These were my favorite passages from Is Google Making Us Stupid: 

“Kubric’s Dark Prophecy: as we come to rely on computers to mediate our understanding of the world, it is our own intelligence that flattens into artificial intelligence.”

“The kind of deep reading that a sequence of printed pages promotes is valuable not just for the knowledge we acquire from the author’s words but for the intellectual vibrations those words set off within our own minds. In the quiet spaces opened up by the sustained, undistracted reading of a book, or by any other act of contemplation, for that matter, we make our own associations, draw our own inferences and analogies, foster our own ideas. Deep reading, as Maryanne Wolf argues, is indistinguishable from deep thinking.”

“Foreman concluded, we risk turning into “‘pancake people’—spread wide and thin as we connect with that vast network of information accessed by the mere touch of a button.”

They resonated with me, especially the second quote, because I too have noticed how short my attention span is when reading long articles. Carr started his article off referring to this problem people face today due to internet/tech overload. Our information is abundant but broken down into bite size pieces in order for us to ingest more at once, that’s a recurring theme in all of the material. But we aren’t completely benefiting from this innovation.  As Foreman stated, “spread wide and thin as we connect with that vast network of information…”

Sure we have more convenience. For instance, I can take my tablet and read my homework on the train, or send an email while grocery shopping, but when I sit down to read at home, I fall asleep. I can’t focus. I’m not retaining the information…. why? Is it really because my brain has reprogrammed itself, am I tethered? I have to sit back and monitor my behaviors now. The evidence is there in many case studies. And it’s a bit jarring to accept as our new normal. The book industry is still alive and well, thankfully, and I hope it stays that way. Some things are best left unchanged.

Week 6

“Always On”

“This is the experience of living full time on the net, newly free in some ways. Newly yoked in others. We are all cyborgs now. People love their new technologies of connection. They have made parents and children feel more secure, revolutionized business, education, scholarship, and medicine.”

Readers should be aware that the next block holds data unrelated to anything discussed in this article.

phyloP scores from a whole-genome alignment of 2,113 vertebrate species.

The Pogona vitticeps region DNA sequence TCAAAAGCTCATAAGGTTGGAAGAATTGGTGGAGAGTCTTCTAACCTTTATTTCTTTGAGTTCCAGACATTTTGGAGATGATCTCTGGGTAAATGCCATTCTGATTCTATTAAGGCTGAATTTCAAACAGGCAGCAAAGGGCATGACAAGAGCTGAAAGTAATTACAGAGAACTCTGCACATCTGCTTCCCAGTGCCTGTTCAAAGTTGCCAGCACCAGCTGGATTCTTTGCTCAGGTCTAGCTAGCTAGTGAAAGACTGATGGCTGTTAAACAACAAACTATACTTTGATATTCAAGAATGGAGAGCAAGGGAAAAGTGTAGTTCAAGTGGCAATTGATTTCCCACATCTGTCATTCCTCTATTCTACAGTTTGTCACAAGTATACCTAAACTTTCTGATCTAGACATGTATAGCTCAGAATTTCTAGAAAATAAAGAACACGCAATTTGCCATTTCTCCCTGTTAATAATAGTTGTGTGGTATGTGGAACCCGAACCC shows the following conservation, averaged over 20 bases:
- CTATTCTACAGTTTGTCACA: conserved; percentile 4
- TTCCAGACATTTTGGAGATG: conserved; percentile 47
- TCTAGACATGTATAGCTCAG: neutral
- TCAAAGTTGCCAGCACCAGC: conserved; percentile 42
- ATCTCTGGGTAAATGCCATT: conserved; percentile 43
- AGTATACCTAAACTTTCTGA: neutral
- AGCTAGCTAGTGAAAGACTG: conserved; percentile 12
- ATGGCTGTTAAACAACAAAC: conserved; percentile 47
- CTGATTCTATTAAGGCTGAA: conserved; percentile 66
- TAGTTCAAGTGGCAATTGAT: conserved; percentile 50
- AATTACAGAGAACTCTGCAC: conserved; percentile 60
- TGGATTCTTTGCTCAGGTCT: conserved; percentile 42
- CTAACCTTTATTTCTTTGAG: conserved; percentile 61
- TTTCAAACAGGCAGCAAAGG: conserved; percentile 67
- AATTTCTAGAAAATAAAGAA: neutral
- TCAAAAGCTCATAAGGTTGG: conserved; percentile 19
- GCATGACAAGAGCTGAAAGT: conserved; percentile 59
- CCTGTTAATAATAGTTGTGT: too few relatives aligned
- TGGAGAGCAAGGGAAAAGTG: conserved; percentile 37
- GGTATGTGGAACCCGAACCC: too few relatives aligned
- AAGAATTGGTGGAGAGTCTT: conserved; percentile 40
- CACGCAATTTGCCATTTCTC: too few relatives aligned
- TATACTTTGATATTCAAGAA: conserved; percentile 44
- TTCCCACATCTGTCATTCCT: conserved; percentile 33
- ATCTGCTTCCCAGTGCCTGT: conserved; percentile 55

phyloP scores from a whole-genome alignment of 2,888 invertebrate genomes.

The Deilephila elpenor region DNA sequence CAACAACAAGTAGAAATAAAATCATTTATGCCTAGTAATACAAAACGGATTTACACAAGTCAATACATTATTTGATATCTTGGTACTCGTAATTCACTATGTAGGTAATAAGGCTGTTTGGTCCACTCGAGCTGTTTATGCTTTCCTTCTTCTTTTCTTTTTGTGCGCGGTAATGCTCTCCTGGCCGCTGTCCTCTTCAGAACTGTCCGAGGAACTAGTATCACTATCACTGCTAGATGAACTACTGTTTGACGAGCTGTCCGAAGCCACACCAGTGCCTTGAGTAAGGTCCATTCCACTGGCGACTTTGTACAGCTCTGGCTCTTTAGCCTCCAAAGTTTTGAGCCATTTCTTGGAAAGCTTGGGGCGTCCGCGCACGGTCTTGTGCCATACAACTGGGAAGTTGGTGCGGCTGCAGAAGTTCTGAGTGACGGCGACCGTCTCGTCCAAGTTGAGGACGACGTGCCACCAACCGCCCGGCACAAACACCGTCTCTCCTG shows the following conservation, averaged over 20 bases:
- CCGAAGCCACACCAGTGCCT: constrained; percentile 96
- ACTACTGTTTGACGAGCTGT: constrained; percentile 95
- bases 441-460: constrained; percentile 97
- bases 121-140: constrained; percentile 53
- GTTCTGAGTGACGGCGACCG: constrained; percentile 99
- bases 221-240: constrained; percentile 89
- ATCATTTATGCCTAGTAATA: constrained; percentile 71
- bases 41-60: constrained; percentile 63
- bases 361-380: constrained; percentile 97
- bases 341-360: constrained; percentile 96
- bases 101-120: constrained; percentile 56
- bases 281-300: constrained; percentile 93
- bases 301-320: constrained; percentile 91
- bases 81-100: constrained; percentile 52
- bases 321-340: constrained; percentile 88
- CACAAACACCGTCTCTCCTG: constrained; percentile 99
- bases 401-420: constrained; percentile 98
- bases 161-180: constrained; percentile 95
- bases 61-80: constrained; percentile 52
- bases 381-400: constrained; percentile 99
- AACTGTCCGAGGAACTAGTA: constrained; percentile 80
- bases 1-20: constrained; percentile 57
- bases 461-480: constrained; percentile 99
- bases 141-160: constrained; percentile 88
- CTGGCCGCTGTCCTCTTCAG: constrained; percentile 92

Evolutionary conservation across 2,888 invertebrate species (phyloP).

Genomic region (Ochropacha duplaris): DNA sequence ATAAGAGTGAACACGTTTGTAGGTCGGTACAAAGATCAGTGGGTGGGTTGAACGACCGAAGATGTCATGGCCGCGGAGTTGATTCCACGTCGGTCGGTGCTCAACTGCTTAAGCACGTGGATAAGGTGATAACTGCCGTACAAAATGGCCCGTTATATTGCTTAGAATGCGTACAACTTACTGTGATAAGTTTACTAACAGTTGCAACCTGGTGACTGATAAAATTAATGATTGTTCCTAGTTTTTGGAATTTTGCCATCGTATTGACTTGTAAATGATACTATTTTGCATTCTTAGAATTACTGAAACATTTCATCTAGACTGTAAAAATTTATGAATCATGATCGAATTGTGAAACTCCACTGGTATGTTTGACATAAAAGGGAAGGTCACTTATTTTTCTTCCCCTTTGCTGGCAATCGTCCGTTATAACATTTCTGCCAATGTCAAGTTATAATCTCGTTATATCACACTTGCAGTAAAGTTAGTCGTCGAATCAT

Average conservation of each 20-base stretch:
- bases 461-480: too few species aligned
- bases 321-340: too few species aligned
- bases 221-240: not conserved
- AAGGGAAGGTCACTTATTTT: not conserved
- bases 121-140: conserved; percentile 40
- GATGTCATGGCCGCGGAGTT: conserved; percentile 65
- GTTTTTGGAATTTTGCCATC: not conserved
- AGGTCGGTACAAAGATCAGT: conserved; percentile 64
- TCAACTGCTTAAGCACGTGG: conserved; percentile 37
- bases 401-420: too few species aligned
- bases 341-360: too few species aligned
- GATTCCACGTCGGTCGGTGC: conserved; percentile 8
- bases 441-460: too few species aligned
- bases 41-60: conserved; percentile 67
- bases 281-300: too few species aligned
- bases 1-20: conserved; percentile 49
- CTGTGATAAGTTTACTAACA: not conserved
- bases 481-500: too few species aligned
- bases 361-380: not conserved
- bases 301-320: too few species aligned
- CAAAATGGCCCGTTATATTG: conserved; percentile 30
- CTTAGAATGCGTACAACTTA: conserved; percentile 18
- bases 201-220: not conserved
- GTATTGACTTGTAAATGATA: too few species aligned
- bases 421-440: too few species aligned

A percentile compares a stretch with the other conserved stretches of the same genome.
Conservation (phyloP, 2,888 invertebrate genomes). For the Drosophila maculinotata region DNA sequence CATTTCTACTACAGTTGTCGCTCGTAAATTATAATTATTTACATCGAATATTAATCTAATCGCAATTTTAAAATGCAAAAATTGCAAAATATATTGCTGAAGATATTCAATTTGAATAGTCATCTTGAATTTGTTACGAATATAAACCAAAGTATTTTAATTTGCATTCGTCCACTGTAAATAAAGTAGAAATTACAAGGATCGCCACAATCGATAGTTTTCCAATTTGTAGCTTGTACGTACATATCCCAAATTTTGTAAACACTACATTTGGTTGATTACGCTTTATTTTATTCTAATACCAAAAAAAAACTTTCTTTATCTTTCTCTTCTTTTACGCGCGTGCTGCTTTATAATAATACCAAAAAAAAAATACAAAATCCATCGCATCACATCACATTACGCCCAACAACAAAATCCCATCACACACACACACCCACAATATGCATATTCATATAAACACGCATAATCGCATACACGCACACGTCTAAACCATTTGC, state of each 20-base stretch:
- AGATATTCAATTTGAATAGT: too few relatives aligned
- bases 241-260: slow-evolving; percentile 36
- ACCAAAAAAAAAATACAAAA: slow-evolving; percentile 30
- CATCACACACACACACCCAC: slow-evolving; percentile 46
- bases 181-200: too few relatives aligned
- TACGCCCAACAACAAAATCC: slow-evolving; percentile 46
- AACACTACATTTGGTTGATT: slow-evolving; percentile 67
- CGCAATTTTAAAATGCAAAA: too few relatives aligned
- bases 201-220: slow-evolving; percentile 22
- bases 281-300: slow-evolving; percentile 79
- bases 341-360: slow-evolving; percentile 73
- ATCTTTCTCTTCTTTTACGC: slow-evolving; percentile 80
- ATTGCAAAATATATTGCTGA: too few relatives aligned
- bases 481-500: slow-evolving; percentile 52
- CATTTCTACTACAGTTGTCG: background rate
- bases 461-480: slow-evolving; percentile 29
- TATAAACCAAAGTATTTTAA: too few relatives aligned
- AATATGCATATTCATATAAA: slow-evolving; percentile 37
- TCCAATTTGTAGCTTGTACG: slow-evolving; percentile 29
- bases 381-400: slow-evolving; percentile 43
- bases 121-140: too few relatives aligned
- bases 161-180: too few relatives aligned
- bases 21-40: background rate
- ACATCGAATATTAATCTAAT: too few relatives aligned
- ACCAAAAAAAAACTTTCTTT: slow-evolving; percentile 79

Turkle argues that we have become tethered versions of ourselves.  By constantly being on our technological devices we have detached ourselves from our “real” realities, and instead live in a world of constant attachment, need for approval, etc. I don’t know that I agree with him 100% But I do believe that unfortunately people do take themselves far too seriously online. The Net can be profitable if used strategically. It can also be therapeutic if used for entertainment and with moderation. But never should people allow themselves to miss out on an opportunity to meet a great person standing next to them because they are so focused on “swiping left”.

And Tristan Harris’ “How Technology Is Hijacking Your Mind”, he does the due diligence of breaking it down into bite size, relatable, and understandable pieces. One point in particular I wanted to bring to the class’ attention because I think to a degree we all do this; FOMO (fear of missing out) and its important to understand its causes, its symptoms, and how to either avoid it or lose the feeling. We are individuals, and should never feel less than or require validation outside of ourselves. I appreciate the Net for all its worth, but if we aren’t careful we will see robots walking around with us… question is, will we even notice the difference with our heads buried in our phones?

Check out his video :

Week 5

“Or, to put it in somewhat different terms, submission to forms of commercial surveillance becomes one of the conditions of employment, just as submission to monitoring becomes, over time, a built-in condition of the wage–labor contract and, indeed, one of the reasons for the development and structure of group workplaces.”